Reasonable Doubt


Franklin County Criminal Law Casebook

Reproduced with permission from:
Timothy E. Pierce and the Franklin County Public Defender Office

R.C. 2901.05(D) -- Definition of "reasonable doubt" which must be read to the jury as a part of instructions.
State v. Demus, 192 Ohio App. 3d 181, 2011-Ohio-124, ¶23-32 – Defense counsel argued that if the jury wanted to hear from a witness who witnessed the entirety of a chase during which drugs were jettisoned, that might be the basis for finding reasonable doubt. The judge erroneously sustained the prosecutor’s objection, editorializing, “That’s not the law and the jury will disregard that.” However, the error was harmless in view of overwhelming evidence of guilt.
In re Winship (1970), 397 U.S. 358, 364 -- Due process requires that the prosecution prove beyond a reasonable doubt every fact necessary to constitute the crime charged.
Sullivan v. Louisiana (1993), 508 U.S. 275 -- The failure to include a proper instruction on reasonable doubt amounts to a denial of the right to jury trial. Failure to include a proper instruction makes the jury's verdict void and consequently harmless error analysis may not be applied. At p. 277: "...(A)lthough a judge may direct a verdict for the defendant if the evidence is legally insufficient to establish guilt, he may not direct a verdict for the State, no matter how overwhelming the evidence."
Victor v. Nebraska (1994), 511 U.S. 1 -- Although the terms "moral evidence" and "moral certainty" may be antiquated, their inclusion in an instruction on the meaning of proof beyond a reasonable doubt does not render the instruction unconstitutional, provided the instructions as a whole correctly convey, without understating or lessening, the government's burden of proof.
State v. Maurer (1984), 15 Ohio St. 3d 239 -- Paragraph six of the syllabus: "The standard of proof in a capital prosecution is proof beyond a reasonable doubt as defined in R.C. 2901.05 and not proof beyond all doubt. (State v. Jenkins, 15 Ohio St. 3d 164, paragraph eight of the syllabus, followed.)
State v. Nabozny (1978), 54 Ohio St. 2d 195 -- Paragraph two of the syllabus: "The definition of 'reasonable doubt' set forth in R.C. 2901.05 correctly conveys the concept of reasonable doubt and, therefore, is not an unconstitutional dilution of the state's requirement to prove guilt beyond a reasonable doubt." Also see State v. Cotton (1978), 56 Ohio St. 2d 8, 13.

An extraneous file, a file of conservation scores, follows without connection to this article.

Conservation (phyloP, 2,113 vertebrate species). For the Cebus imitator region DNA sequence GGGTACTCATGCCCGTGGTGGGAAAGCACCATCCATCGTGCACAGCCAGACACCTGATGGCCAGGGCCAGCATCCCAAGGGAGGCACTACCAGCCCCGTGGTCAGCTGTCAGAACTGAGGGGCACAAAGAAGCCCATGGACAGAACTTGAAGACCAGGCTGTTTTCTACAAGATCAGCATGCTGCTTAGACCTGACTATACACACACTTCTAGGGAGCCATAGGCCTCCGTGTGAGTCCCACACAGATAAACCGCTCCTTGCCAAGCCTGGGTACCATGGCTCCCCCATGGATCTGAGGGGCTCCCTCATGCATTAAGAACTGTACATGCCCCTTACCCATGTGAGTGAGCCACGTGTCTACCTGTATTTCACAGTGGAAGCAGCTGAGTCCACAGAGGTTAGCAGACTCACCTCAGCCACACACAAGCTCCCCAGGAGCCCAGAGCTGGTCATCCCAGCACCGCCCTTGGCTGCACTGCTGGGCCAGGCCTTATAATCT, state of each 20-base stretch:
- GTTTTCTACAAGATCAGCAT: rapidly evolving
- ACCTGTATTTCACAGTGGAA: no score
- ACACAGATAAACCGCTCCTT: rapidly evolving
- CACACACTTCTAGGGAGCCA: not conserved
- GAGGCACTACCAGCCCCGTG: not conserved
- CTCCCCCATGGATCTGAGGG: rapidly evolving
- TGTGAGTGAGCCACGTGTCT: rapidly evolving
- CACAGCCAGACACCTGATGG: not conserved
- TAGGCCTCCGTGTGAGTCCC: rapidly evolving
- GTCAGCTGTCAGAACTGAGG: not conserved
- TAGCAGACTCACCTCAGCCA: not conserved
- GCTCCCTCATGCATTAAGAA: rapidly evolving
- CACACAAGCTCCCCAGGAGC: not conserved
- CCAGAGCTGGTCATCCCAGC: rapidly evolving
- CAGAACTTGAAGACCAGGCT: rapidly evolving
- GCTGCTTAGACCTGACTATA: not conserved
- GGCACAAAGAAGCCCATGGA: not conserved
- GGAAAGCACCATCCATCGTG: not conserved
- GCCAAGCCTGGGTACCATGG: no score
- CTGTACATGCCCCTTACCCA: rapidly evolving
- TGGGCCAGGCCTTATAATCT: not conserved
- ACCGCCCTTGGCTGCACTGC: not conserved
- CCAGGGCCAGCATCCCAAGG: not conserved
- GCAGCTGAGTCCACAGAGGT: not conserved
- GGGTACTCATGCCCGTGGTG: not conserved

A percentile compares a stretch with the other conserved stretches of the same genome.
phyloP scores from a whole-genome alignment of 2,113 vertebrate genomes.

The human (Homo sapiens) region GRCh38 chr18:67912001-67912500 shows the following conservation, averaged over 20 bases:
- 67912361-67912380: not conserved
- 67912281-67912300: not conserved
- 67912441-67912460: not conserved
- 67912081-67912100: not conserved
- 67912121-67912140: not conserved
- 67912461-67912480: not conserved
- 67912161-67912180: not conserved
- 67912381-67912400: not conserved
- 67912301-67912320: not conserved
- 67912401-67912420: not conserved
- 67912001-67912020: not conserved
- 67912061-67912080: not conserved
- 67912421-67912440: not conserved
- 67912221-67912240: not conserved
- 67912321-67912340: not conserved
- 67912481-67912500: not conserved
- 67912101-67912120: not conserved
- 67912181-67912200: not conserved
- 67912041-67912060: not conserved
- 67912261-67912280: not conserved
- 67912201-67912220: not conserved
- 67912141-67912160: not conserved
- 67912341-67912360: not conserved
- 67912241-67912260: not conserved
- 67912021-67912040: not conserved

Thomas v. Arn (6th Cir. 1983), 704 F. 2d 865, 869 -- "...Ohio's definitions of reasonable doubt and proof beyond a reasonable doubt, when read as a whole and taken in the context in which the instructions are presented here, do not offend due process or any other federally guaranteed constitutional right." Also see State v. Smith (1977), 59 Ohio App. 2d 194, 205-206.
State v. Seneff (1980), 70 Ohio App. 2d 171, 178 -- Any addition to the statutory definition of reasonable doubt is inadvisable. The definition is simple and complete and was calculated by the legislature to avoid reversals based on erroneous ad hoc definitions created by trial courts.
State v. Swanson (1984), 16 Ohio App. 3d 375 -- Failure to heed the admonition that the statutory definition of reasonable doubt should not be elaborated upon warrants reversal as a sanction, without consideration of prejudice.
State v. Sargent (1975), 41 Ohio St. 2d 85 -- Amplification of the statutory definition of reasonable doubt is prejudicial when it contradicts the statutory definition and diminishes the state's burden. Instruction in question (p. 87, fn. 2) referred to honest uncertainty and language calling for an unemotional approach to the evidence. Also see State v. VanGundy (1992), 64 Ohio St. 3d 230.
State v. Black (1991), 75 Ohio App. 3d 667 -- Variation of reasonable doubt definition stated: "In other words, you are convinced beyond a reasonable doubt that you have looked at all of the evidence, compared it, considered it, weighed it carefully." Reversed as plain error as reasonable doubt should not be tied to how thoroughly the jury has examined the evidence. Also see State v. Black (1992), 78 Ohio App. 3d 130 (same case on reconsideration); State v. Black (1993), 85 Ohio App. 3d 771 (third round).
State v. McClellan (1994), 93 Ohio App. 3d 315, 325 -- Plain error not found where by oversight instructions on reasonable doubt and the requirement of proof beyond a reasonable doubt were not read together.
State v. Crenshaw (1977), 51 Ohio App. 2d 63 -- Reasonable doubt formerly was defined to require an "abiding conviction to a moral certainty." Present definition refers to a "present firm conviction." While use of the former definition is erroneous, it is beneficial to the defendant and, therefore, not prejudicial.
State v. Walker (1981), 2 Ohio App. 3d 483 -- It is plain error to instruct the jury that the defendant bears the burden of proving alibi beyond a reasonable doubt.

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Published by Timothy E. Pierce
Copyright © Franklin County Public Defender and Timothy E. Pierce, 2015
Contents may not be duplicated without express permission.